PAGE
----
The Maritime History of the Great Lakes
Erie (Steamboat), broke machinery, 1 May 1838

Full Text

Steamboat Accidents. -- We regret to learn that as the steamboat ERIE was entering Dunkirk harbor, last evening, she met with an accident very similar to that which befell the CLEVELAND a short time since. Her piston strap gave way, and a tremendous concussion, with the complete destruction of her cylinder, was the consequence. It will take some weeks time and several thousands of dollars to repair the damage. No persons on board were injured so far as we have learned. The ERIE was a new crack boat, of great speed, and on her first trip up the lake. She ran from here to Dunkirk, 40 miles in two hours.
      Buffalo Commercial Advertiser
      Thursday, May 31, 1838

      . . . . .

The steamboat ERIE, of Erie, broke her engine on the way up to Dunkirk, and was towed into that port by the CHAMPLAIN. It will be some weeks before we can welcome the "beautiful stranger" to our wharves.
      Cleveland Daily Herald & Gazette
      Friday, June 1, 1838

      . . . . .

      STEAM BOAT ERIE. -- We regret to state that this floating palace has met with an accident, in the breaking of her cylinder, which will deter her operations on the lake for a few weeks. She had left Buffalo, on Wednesday, last, for the first regular trip up the lake, and was proceeding majestically through the water at the rate of full eighteen miles an hour when the accident occurred. It was caused by a washer from one of the nuts inside breaking out from cause unknown, and getting between the head and cap, so that as the piston ascended, it burst both head and cap and fractured the cylinder itself near the top. We understand the damage can be repaired in a short time, so that the boat will not be obliged to be idle long. No blame whatever is attached to the officers or owner of the boat.
      The accident at this time is vert unfortunate, as it will compel the boat to lie idle for awhile during the best part of the season. She had a fine load of passengers and freight, probably the best which has been brought out of Buffalo this year.
      The regret of the public will also be great, not only on account of the damage done to the owners, but because she is so great a favorite, and every body were so anxious to get a passage on board her. There is no mistake that the E R I E is destined to be the BELLE of boats on Lake Erie.
      Erie Observer
      June 2, 1838
      . . . . .
The damage sustained by the ERIE is estimated at several thousand dollars. The piston strap gave way, and a complete destruction of her cylinder was the consequence. No person on board injured. Before the accident, she made the run from Buffalo to Dunkirk, a distance of 40 miles in two hours! So says the Commercial.
      Cleveland Daily Herald & Gazette
      Saturday, June 2, 1838
      . . . . .
      The ERIE. -- This new and superb steampacket was towed into port on Tuesday last by the CONSTITUTION, and her engine will be speedily repaired. To the eye of the "Old Salt" as well as the landsman, the ERIE is the very beau ideal of a steam craft, and the traveling public all know Capt. Titus, formerly of the SANDUSKY, to be just the officer to make a safe and pleasant voyage over our inland seas with. From the Buffalo Journal, we cut the following description:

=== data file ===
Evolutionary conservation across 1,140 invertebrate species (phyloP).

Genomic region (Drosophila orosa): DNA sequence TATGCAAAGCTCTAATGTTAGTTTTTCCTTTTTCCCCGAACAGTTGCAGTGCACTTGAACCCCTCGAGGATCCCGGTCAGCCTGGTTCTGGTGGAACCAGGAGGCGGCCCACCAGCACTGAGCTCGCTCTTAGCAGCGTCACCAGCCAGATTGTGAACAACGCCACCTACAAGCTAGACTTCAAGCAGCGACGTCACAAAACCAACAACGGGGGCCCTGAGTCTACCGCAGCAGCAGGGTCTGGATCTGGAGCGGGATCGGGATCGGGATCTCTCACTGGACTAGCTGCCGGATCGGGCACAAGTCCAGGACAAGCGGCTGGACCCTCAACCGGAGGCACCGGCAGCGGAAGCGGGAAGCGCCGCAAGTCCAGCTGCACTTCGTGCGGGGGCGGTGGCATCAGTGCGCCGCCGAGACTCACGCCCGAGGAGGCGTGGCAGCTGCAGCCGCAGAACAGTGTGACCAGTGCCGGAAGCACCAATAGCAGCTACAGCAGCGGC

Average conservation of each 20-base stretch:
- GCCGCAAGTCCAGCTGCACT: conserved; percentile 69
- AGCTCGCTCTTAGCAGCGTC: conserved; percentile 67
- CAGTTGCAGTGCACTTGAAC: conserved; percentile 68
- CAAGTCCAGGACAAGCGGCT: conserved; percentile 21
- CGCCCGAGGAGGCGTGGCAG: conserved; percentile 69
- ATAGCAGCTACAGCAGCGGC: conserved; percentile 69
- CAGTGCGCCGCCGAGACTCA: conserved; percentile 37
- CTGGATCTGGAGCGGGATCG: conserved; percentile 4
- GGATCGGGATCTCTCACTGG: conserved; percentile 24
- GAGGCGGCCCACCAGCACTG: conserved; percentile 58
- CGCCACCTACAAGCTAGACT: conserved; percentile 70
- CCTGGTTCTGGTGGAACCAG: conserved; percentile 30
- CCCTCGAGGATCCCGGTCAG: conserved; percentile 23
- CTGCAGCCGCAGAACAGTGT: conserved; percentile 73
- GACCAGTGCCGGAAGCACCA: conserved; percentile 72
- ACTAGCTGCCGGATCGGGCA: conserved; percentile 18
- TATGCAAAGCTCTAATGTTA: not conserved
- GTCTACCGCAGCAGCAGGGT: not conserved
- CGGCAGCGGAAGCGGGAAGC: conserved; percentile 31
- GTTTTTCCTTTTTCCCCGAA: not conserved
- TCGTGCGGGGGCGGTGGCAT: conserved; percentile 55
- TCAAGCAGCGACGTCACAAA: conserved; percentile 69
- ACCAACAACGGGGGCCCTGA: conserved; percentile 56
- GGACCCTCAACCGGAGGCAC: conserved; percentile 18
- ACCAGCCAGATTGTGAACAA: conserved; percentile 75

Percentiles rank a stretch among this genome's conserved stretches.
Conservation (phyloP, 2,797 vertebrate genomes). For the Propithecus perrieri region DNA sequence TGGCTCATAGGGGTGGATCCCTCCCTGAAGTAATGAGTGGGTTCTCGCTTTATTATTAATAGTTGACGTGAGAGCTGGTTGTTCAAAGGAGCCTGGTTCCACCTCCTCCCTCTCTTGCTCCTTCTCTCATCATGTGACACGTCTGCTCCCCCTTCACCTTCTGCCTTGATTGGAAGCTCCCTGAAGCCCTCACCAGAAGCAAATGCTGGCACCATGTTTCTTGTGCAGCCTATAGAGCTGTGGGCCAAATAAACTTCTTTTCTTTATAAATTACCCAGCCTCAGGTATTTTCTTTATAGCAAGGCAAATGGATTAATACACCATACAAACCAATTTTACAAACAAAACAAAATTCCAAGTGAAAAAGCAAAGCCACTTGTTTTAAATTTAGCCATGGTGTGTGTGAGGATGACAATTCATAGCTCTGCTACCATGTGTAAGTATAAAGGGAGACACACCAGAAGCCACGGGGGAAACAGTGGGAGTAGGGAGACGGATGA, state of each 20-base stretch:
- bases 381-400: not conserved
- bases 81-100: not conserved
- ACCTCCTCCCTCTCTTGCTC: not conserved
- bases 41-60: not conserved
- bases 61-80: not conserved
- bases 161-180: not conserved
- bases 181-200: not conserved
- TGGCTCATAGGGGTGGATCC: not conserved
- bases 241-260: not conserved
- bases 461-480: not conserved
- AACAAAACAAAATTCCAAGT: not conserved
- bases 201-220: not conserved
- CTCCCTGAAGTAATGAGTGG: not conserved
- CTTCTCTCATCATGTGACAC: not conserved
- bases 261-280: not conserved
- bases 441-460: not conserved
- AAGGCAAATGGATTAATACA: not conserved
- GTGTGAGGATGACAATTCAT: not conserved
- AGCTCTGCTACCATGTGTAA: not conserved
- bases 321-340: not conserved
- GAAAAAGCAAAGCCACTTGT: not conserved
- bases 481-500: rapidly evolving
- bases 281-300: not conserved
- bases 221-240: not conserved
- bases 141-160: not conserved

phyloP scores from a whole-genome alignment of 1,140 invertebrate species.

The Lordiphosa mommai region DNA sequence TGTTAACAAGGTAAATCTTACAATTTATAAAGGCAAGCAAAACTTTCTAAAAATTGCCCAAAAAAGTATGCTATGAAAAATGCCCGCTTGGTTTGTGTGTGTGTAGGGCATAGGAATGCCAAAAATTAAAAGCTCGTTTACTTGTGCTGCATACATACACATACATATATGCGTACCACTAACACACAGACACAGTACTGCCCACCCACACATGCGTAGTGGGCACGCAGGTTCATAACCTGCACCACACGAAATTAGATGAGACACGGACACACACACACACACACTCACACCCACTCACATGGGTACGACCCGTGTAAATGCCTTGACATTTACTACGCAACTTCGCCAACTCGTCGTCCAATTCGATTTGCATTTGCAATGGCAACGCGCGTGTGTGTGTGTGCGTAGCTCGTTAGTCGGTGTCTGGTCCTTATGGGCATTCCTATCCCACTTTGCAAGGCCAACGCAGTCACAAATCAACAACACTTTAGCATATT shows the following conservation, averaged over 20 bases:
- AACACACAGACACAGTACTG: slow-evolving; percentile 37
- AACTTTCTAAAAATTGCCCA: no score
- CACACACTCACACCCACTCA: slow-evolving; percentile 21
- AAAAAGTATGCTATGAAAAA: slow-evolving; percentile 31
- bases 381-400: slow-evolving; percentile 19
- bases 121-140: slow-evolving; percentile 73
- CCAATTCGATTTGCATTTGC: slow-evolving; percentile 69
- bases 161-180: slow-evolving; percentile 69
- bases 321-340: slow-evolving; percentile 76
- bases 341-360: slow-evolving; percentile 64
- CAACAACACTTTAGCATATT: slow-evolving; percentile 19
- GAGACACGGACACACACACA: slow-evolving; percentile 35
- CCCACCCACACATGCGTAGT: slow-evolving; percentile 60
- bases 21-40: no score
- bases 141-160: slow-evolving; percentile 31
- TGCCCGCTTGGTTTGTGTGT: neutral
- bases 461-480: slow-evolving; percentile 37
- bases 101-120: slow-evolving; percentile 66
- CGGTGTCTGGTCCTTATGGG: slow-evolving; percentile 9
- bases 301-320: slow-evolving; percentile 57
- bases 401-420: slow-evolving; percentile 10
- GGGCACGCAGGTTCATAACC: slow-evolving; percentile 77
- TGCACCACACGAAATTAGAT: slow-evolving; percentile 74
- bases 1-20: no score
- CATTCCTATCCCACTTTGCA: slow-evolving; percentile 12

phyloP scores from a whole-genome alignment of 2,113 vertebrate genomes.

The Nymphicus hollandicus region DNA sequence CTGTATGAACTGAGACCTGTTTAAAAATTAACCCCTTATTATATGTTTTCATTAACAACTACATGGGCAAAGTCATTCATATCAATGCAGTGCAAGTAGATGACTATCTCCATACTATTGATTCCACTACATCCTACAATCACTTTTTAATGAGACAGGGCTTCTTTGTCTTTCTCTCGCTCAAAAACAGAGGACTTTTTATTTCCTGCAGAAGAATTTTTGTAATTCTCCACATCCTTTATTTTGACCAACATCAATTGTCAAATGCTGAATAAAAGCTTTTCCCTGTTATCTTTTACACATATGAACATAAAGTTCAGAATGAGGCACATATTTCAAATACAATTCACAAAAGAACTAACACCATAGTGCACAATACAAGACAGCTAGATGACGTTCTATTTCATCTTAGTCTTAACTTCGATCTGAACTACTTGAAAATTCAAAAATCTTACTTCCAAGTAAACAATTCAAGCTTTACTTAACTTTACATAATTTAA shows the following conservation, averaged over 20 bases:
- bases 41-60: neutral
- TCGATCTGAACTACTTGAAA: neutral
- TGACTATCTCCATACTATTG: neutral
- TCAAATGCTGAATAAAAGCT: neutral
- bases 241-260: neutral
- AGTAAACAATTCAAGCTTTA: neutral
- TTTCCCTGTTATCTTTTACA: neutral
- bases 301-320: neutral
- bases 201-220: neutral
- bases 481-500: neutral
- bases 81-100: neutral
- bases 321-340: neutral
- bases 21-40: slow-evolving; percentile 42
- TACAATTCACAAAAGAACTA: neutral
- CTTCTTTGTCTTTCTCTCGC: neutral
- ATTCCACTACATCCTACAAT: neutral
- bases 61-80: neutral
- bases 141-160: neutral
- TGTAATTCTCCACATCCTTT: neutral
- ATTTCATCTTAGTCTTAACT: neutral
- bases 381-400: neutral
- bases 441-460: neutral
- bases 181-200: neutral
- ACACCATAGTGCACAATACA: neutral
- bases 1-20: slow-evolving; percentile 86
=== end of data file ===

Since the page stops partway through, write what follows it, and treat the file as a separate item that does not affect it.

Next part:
The ERIE is of 550 tons burthen, 176 feet keel, 27½ beam with 11 feet depth of hold. Adjoining the Ladies' cabin, which is roomy and superbly furnished, are 12 state rooms with 3 berths in each. The Gentlemen's cabin, fitted up in a similar style, has accommodations for 250 passengers. The steerage is of ample dimensions. The engine, constructed in Philadelphia, by T. Halloway, is very powerful, the cylinder being 52 inch, with 10 foot stroke.
The citizens of Erie, Pa., where she was built, have just cause to be proud of this craft, for she is designed to be one of the fastest boats on the lakes, having, with all the disadvantages attending a first excursion, performed the distance of 90 miles, between port and port, in five hours and forty minutes. Master builder, S. Creamer, of Philadelphia; the painting by Miller & Co., and upholstery by Mr. Mooney, of Buffalo.
      Cleveland Herald & Gazette
      Thursday, June 7, 1838; 2:4

Media Type:
Item Type:
Reason: broke machinery
Remarks: Repaired
Date of Original:
Local identifier:
Language of Item:
Geographic Coverage:
  • Ontario, Canada
    Latitude: 42.454166 Longitude: -81.121388
William R. McNeil
Copyright Statement:
Copyright status unknown. Responsibility for determining the copyright status and any use rests exclusively with the user.
Maritime History of the Great Lakes
WWW address
Powered by / Alimenté par VITA Toolkit

My favourites lets you save items you like, tag them and group them into collections for your own personal use. Viewing "My favourites" will open in a new tab. Login here or start a My favourites account.

Erie (Steamboat), broke machinery, 1 May 1838